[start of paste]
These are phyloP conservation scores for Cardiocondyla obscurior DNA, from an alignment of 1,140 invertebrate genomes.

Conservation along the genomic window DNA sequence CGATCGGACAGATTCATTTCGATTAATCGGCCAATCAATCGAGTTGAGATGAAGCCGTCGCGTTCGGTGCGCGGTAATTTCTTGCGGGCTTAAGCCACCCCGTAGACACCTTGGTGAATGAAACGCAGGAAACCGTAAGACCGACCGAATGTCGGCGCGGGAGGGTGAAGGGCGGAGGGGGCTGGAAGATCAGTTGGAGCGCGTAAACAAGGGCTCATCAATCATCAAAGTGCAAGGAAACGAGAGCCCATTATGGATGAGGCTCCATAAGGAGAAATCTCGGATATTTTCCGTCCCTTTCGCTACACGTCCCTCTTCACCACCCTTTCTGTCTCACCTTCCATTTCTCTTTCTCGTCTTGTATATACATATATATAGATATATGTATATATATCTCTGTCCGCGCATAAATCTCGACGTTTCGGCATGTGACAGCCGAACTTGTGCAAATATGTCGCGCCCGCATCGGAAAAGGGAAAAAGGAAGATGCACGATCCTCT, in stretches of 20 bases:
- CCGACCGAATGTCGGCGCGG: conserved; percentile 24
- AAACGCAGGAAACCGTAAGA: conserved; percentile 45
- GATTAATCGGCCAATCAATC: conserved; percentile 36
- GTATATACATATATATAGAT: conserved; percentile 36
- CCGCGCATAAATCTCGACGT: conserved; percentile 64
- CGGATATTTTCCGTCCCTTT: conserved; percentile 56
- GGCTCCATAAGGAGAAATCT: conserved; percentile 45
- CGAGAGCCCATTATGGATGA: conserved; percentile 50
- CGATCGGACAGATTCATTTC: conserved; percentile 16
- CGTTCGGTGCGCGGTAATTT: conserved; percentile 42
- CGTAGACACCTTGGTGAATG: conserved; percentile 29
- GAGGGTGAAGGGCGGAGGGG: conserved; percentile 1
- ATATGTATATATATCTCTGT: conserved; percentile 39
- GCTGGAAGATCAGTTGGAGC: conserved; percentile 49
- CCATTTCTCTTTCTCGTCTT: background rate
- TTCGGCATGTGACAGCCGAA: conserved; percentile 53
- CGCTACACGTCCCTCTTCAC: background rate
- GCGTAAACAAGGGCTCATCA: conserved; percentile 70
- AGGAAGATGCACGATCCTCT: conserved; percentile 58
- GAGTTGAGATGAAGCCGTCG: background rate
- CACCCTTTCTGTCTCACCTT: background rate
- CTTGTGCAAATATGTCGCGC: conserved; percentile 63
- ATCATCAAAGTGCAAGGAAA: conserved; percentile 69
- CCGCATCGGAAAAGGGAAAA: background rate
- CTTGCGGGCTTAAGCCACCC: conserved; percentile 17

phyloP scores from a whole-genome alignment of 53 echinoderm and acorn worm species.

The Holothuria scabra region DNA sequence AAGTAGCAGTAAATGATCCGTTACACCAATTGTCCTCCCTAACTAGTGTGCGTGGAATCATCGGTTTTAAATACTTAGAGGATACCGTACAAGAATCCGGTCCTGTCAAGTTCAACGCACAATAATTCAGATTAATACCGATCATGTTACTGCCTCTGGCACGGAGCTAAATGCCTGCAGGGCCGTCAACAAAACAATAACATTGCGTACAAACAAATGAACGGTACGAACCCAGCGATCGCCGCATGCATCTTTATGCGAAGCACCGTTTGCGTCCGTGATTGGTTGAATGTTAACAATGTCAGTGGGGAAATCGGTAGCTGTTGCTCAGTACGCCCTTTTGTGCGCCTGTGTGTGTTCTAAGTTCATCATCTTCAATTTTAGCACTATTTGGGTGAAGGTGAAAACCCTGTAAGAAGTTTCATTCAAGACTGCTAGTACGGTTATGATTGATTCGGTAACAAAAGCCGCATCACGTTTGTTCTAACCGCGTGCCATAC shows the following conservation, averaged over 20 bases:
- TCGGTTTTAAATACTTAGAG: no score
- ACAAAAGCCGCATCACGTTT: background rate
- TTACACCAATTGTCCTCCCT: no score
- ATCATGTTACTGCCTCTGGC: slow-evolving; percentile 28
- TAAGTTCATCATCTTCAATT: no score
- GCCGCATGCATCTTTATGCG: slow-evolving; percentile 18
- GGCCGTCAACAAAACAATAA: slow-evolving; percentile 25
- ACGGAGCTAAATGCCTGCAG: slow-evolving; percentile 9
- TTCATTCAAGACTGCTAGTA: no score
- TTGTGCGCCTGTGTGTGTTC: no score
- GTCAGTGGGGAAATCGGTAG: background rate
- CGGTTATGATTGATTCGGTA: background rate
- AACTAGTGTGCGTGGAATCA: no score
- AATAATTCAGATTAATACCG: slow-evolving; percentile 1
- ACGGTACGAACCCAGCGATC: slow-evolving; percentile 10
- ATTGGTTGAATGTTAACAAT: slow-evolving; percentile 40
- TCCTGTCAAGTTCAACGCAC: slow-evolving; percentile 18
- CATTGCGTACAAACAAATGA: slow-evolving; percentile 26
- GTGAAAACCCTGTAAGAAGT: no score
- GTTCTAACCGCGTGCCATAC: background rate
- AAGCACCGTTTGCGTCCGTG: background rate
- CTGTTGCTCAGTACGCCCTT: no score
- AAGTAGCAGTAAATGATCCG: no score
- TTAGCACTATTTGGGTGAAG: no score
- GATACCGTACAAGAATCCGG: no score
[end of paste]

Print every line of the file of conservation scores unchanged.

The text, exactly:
These are phyloP conservation scores for Cardiocondyla obscurior DNA, from an alignment of 1,140 invertebrate genomes.

Conservation along the genomic window DNA sequence CGATCGGACAGATTCATTTCGATTAATCGGCCAATCAATCGAGTTGAGATGAAGCCGTCGCGTTCGGTGCGCGGTAATTTCTTGCGGGCTTAAGCCACCCCGTAGACACCTTGGTGAATGAAACGCAGGAAACCGTAAGACCGACCGAATGTCGGCGCGGGAGGGTGAAGGGCGGAGGGGGCTGGAAGATCAGTTGGAGCGCGTAAACAAGGGCTCATCAATCATCAAAGTGCAAGGAAACGAGAGCCCATTATGGATGAGGCTCCATAAGGAGAAATCTCGGATATTTTCCGTCCCTTTCGCTACACGTCCCTCTTCACCACCCTTTCTGTCTCACCTTCCATTTCTCTTTCTCGTCTTGTATATACATATATATAGATATATGTATATATATCTCTGTCCGCGCATAAATCTCGACGTTTCGGCATGTGACAGCCGAACTTGTGCAAATATGTCGCGCCCGCATCGGAAAAGGGAAAAAGGAAGATGCACGATCCTCT, in stretches of 20 bases:
- CCGACCGAATGTCGGCGCGG: conserved; percentile 24
- AAACGCAGGAAACCGTAAGA: conserved; percentile 45
- GATTAATCGGCCAATCAATC: conserved; percentile 36
- GTATATACATATATATAGAT: conserved; percentile 36
- CCGCGCATAAATCTCGACGT: conserved; percentile 64
- CGGATATTTTCCGTCCCTTT: conserved; percentile 56
- GGCTCCATAAGGAGAAATCT: conserved; percentile 45
- CGAGAGCCCATTATGGATGA: conserved; percentile 50
- CGATCGGACAGATTCATTTC: conserved; percentile 16
- CGTTCGGTGCGCGGTAATTT: conserved; percentile 42
- CGTAGACACCTTGGTGAATG: conserved; percentile 29
- GAGGGTGAAGGGCGGAGGGG: conserved; percentile 1
- ATATGTATATATATCTCTGT: conserved; percentile 39
- GCTGGAAGATCAGTTGGAGC: conserved; percentile 49
- CCATTTCTCTTTCTCGTCTT: background rate
- TTCGGCATGTGACAGCCGAA: conserved; percentile 53
- CGCTACACGTCCCTCTTCAC: background rate
- GCGTAAACAAGGGCTCATCA: conserved; percentile 70
- AGGAAGATGCACGATCCTCT: conserved; percentile 58
- GAGTTGAGATGAAGCCGTCG: background rate
- CACCCTTTCTGTCTCACCTT: background rate
- CTTGTGCAAATATGTCGCGC: conserved; percentile 63
- ATCATCAAAGTGCAAGGAAA: conserved; percentile 69
- CCGCATCGGAAAAGGGAAAA: background rate
- CTTGCGGGCTTAAGCCACCC: conserved; percentile 17

phyloP scores from a whole-genome alignment of 53 echinoderm and acorn worm species.

The Holothuria scabra region DNA sequence AAGTAGCAGTAAATGATCCGTTACACCAATTGTCCTCCCTAACTAGTGTGCGTGGAATCATCGGTTTTAAATACTTAGAGGATACCGTACAAGAATCCGGTCCTGTCAAGTTCAACGCACAATAATTCAGATTAATACCGATCATGTTACTGCCTCTGGCACGGAGCTAAATGCCTGCAGGGCCGTCAACAAAACAATAACATTGCGTACAAACAAATGAACGGTACGAACCCAGCGATCGCCGCATGCATCTTTATGCGAAGCACCGTTTGCGTCCGTGATTGGTTGAATGTTAACAATGTCAGTGGGGAAATCGGTAGCTGTTGCTCAGTACGCCCTTTTGTGCGCCTGTGTGTGTTCTAAGTTCATCATCTTCAATTTTAGCACTATTTGGGTGAAGGTGAAAACCCTGTAAGAAGTTTCATTCAAGACTGCTAGTACGGTTATGATTGATTCGGTAACAAAAGCCGCATCACGTTTGTTCTAACCGCGTGCCATAC shows the following conservation, averaged over 20 bases:
- TCGGTTTTAAATACTTAGAG: no score
- ACAAAAGCCGCATCACGTTT: background rate
- TTACACCAATTGTCCTCCCT: no score
- ATCATGTTACTGCCTCTGGC: slow-evolving; percentile 28
- TAAGTTCATCATCTTCAATT: no score
- GCCGCATGCATCTTTATGCG: slow-evolving; percentile 18
- GGCCGTCAACAAAACAATAA: slow-evolving; percentile 25
- ACGGAGCTAAATGCCTGCAG: slow-evolving; percentile 9
- TTCATTCAAGACTGCTAGTA: no score
- TTGTGCGCCTGTGTGTGTTC: no score
- GTCAGTGGGGAAATCGGTAG: background rate
- CGGTTATGATTGATTCGGTA: background rate
- AACTAGTGTGCGTGGAATCA: no score
- AATAATTCAGATTAATACCG: slow-evolving; percentile 1
- ACGGTACGAACCCAGCGATC: slow-evolving; percentile 10
- ATTGGTTGAATGTTAACAAT: slow-evolving; percentile 40
- TCCTGTCAAGTTCAACGCAC: slow-evolving; percentile 18
- CATTGCGTACAAACAAATGA: slow-evolving; percentile 26
- GTGAAAACCCTGTAAGAAGT: no score
- GTTCTAACCGCGTGCCATAC: background rate
- AAGCACCGTTTGCGTCCGTG: background rate
- CTGTTGCTCAGTACGCCCTT: no score
- AAGTAGCAGTAAATGATCCG: no score
- TTAGCACTATTTGGGTGAAG: no score
- GATACCGTACAAGAATCCGG: no score